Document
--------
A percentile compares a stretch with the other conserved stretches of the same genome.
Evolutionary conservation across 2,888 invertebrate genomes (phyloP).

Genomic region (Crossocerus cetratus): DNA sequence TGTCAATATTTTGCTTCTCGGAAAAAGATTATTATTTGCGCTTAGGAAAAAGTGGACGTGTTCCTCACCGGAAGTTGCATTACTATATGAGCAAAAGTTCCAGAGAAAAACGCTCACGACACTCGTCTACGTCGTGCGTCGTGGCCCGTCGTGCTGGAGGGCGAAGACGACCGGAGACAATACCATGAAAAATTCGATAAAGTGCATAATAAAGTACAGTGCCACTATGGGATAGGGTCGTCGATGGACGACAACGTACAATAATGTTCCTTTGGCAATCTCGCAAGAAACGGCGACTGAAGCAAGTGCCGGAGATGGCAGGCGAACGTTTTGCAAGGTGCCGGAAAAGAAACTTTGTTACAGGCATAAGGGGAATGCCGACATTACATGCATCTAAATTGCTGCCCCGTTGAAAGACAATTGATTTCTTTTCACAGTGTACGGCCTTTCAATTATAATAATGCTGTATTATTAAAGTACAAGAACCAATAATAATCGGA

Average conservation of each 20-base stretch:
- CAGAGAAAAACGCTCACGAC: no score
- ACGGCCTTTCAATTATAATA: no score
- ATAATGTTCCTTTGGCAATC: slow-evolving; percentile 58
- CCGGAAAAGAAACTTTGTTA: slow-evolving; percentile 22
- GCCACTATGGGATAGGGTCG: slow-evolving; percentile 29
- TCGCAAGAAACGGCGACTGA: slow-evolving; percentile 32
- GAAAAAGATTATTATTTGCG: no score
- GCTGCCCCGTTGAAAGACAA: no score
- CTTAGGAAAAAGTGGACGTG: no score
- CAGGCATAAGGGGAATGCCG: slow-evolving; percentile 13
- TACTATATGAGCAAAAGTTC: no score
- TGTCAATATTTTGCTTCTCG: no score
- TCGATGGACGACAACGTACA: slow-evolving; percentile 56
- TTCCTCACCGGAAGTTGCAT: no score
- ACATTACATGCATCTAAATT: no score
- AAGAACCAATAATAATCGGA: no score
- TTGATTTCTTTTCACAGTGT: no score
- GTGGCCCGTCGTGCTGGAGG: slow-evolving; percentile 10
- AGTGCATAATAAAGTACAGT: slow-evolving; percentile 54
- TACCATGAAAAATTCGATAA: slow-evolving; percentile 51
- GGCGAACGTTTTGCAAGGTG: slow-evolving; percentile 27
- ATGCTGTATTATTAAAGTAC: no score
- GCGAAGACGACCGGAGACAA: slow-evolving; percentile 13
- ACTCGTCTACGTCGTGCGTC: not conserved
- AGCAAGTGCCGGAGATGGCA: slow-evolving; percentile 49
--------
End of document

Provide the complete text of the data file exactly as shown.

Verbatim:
A percentile compares a stretch with the other conserved stretches of the same genome.
Evolutionary conservation across 2,888 invertebrate genomes (phyloP).

Genomic region (Crossocerus cetratus): DNA sequence TGTCAATATTTTGCTTCTCGGAAAAAGATTATTATTTGCGCTTAGGAAAAAGTGGACGTGTTCCTCACCGGAAGTTGCATTACTATATGAGCAAAAGTTCCAGAGAAAAACGCTCACGACACTCGTCTACGTCGTGCGTCGTGGCCCGTCGTGCTGGAGGGCGAAGACGACCGGAGACAATACCATGAAAAATTCGATAAAGTGCATAATAAAGTACAGTGCCACTATGGGATAGGGTCGTCGATGGACGACAACGTACAATAATGTTCCTTTGGCAATCTCGCAAGAAACGGCGACTGAAGCAAGTGCCGGAGATGGCAGGCGAACGTTTTGCAAGGTGCCGGAAAAGAAACTTTGTTACAGGCATAAGGGGAATGCCGACATTACATGCATCTAAATTGCTGCCCCGTTGAAAGACAATTGATTTCTTTTCACAGTGTACGGCCTTTCAATTATAATAATGCTGTATTATTAAAGTACAAGAACCAATAATAATCGGA

Average conservation of each 20-base stretch:
- CAGAGAAAAACGCTCACGAC: no score
- ACGGCCTTTCAATTATAATA: no score
- ATAATGTTCCTTTGGCAATC: slow-evolving; percentile 58
- CCGGAAAAGAAACTTTGTTA: slow-evolving; percentile 22
- GCCACTATGGGATAGGGTCG: slow-evolving; percentile 29
- TCGCAAGAAACGGCGACTGA: slow-evolving; percentile 32
- GAAAAAGATTATTATTTGCG: no score
- GCTGCCCCGTTGAAAGACAA: no score
- CTTAGGAAAAAGTGGACGTG: no score
- CAGGCATAAGGGGAATGCCG: slow-evolving; percentile 13
- TACTATATGAGCAAAAGTTC: no score
- TGTCAATATTTTGCTTCTCG: no score
- TCGATGGACGACAACGTACA: slow-evolving; percentile 56
- TTCCTCACCGGAAGTTGCAT: no score
- ACATTACATGCATCTAAATT: no score
- AAGAACCAATAATAATCGGA: no score
- TTGATTTCTTTTCACAGTGT: no score
- GTGGCCCGTCGTGCTGGAGG: slow-evolving; percentile 10
- AGTGCATAATAAAGTACAGT: slow-evolving; percentile 54
- TACCATGAAAAATTCGATAA: slow-evolving; percentile 51
- GGCGAACGTTTTGCAAGGTG: slow-evolving; percentile 27
- ATGCTGTATTATTAAAGTAC: no score
- GCGAAGACGACCGGAGACAA: slow-evolving; percentile 13
- ACTCGTCTACGTCGTGCGTC: not conserved
- AGCAAGTGCCGGAGATGGCA: slow-evolving; percentile 49